A multidisciplinary team (MDT) consisting of a pediatric endocrinologist, a bariatric surgeon, dieticians, nurses, psychologists, and health educators counsels each patient and monitors their progress. Once a month, a full-day workshop is held for new patients and their families, during which the pediatric endocrinologist, the senior dietician, the psychologist, and the health educator, all discuss how to have a healthy lifestyle with parents and children. The discussions include examples of poor choices, substitutions for common unhealthy choices, hands-on training on how to prepare healthy foods, and physical education lessons. Each patient is then regularly seen in the clinic according to their health category (Fig. 1). In the clinic, care is provided via a family-based approach focused on nutrition and behavior counseling. Additionally, patients are prescribed regular physical activity according to their age, and their parents are encouraged to monitor and calculate the duration of physical activity performed each day. Patients are seen monthly by the dietician, the nurse, the psychologist, and the health educator, and every 3 months by the pediatric endocrinologist.

Bariatric Surgery Selection Criteria

Under our care pathway, bariatric surgery is only recommended for children and adolescents who fail WM while their obesity is deemed to have a major impact on their lives. Additionally, it is ensured that the patients and their families are motivated, compliant, have a full understanding of the risks and benefits of the procedure, and are prepared for lifelong commitment.

The criteria include (1) a BMI of at least 40 kg/m2 (or having multiple comorbid conditions with a BMI higher than 35 kg/m2 or above the 99th percentile for age); (2) having undergone the family-based nutritional and behavioral therapy program with our institution’s multidisciplinary team for at least 6 months with failure to achieve weight reduction of at least 10 % from baseline body weight; (3) presence of a dedicated caregiver from the patient’s family; (4) supportive psychological evaluation in the form of behavioral (features of conduct disorder, impulsivity, and aggression), cognitive (psychiatric history, readiness to change, and commitment to instructions), emotional (depression and self-harm including suicide ideation or previous attempt, anxiety, and stress), and psychosocial assessment (activities and interests, friendships, bullying, and social isolation). All evaluations are performed through a one-to-one interview, and patients with significant findings in the interview are further evaluated with the concerned specialist; (5) motivation and realistic expectations by the patient and their family; (6) absence of contraindications for surgery; and (7) informed consent or parental consent with child assent based on patient age.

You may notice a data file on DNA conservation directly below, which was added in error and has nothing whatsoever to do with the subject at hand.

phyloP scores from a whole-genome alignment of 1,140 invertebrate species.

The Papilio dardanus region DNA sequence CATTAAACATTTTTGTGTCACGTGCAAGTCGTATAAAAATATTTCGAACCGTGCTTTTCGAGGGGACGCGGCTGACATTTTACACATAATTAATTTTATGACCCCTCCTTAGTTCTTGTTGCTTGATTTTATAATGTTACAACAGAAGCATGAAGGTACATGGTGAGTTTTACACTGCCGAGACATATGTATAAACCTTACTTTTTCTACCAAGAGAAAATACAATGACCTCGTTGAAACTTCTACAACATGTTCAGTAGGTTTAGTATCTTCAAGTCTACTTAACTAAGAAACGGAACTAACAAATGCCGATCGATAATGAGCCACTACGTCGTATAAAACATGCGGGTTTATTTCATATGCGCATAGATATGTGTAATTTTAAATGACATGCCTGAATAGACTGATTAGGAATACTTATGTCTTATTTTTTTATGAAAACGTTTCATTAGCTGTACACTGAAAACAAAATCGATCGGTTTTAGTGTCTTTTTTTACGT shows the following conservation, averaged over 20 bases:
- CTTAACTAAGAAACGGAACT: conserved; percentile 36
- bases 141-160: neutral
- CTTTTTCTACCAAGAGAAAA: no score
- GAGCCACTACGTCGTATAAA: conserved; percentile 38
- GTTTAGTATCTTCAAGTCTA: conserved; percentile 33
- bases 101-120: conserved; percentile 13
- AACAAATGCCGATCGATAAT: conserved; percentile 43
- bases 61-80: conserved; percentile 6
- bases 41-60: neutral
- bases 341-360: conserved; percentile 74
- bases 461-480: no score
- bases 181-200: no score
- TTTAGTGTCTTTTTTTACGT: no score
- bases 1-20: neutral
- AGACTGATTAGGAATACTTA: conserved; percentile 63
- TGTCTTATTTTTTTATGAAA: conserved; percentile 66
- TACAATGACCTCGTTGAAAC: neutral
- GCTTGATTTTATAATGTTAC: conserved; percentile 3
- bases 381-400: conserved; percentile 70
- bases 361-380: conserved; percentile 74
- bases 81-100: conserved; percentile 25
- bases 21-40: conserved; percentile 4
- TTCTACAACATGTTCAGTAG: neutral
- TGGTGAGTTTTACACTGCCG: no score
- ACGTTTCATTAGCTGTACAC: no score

Preoperative Care

Upon fulfillment of all criteria for bariatric surgery, we evaluate all patients in the multidisciplinary obesity clinic with a specific perioperative protocol. The patients are interviewed 2 weeks prior to admission to assess their readiness and complete understanding of risks and benefits of the surgery. Their investigational workup is reviewed and any questions the patient or their family might have are answered (Tables 1). On this visit, they are provided with an instructions manual regarding the surgery, perioperative care, and postoperative commitments. At the time of the patient’s admission for surgery, nurses are provided with a detailed set of pre-typed preoperative orders for each patient (Table 2). Depending on the hospital’s policies, patients can be admitted to the ward on the day of the surgery or the night before. (See Tables 3 and 4).

Table 1 The clinical perioperative pathway
Table 2 Pre- and postoperative orders
Table 3 Postoperative Diet Protocol
Table 4 Recommended supplements post-sleeve gastrectomy in children and adolescents

Surgical Technique

Patients are positioned in the reverse Trendelenburg French position and a five-trocar approach is used. The abdominal cavity is insufflated with carbon-dioxide to a pressure of 15 mmHg using a 10 mm optic port placed at or within a variable distance above the umbilicus, based on the patient’s age. This port serves as the camera trocar. Four additional trocars (one 12 mm and three 5 mm) are placed under laparoscopic view. The greater curvature is then freed close to the stomach wall, beginning from approximately 2 cm proximal to the pylorus to the angle of His using a Ligasure™ device (Valleylab, USA). The left crus is then dissected and the angle of His is delineated. Posterior adhesions to the pancreas are lysed. A 36-Fr calibrating tube (34-Fr for patients below the age of 12 years) is placed transorally and carefully advanced through the pylorus to the duodenum. At 2–3 cm from the pylorus, the stomach is divided using a linear stapler (Echelon 60 Disposable, Ethicon, Endo-Surgery, Inc., Cincinnati, OH). A green load (4.1 mm) followed by a gold (3.8 mm) and a blue load (3.5 mm) is used for all patients except for those younger than 12 years with thinner stomachs, where only gold and blue loads were used. There is no routine staple line reinforcement or routine testing for leak or drain placement. The resected stomach is then extracted through the 12 mm port site, and the port sites are closed using the Endo Close device (US Surgical TM).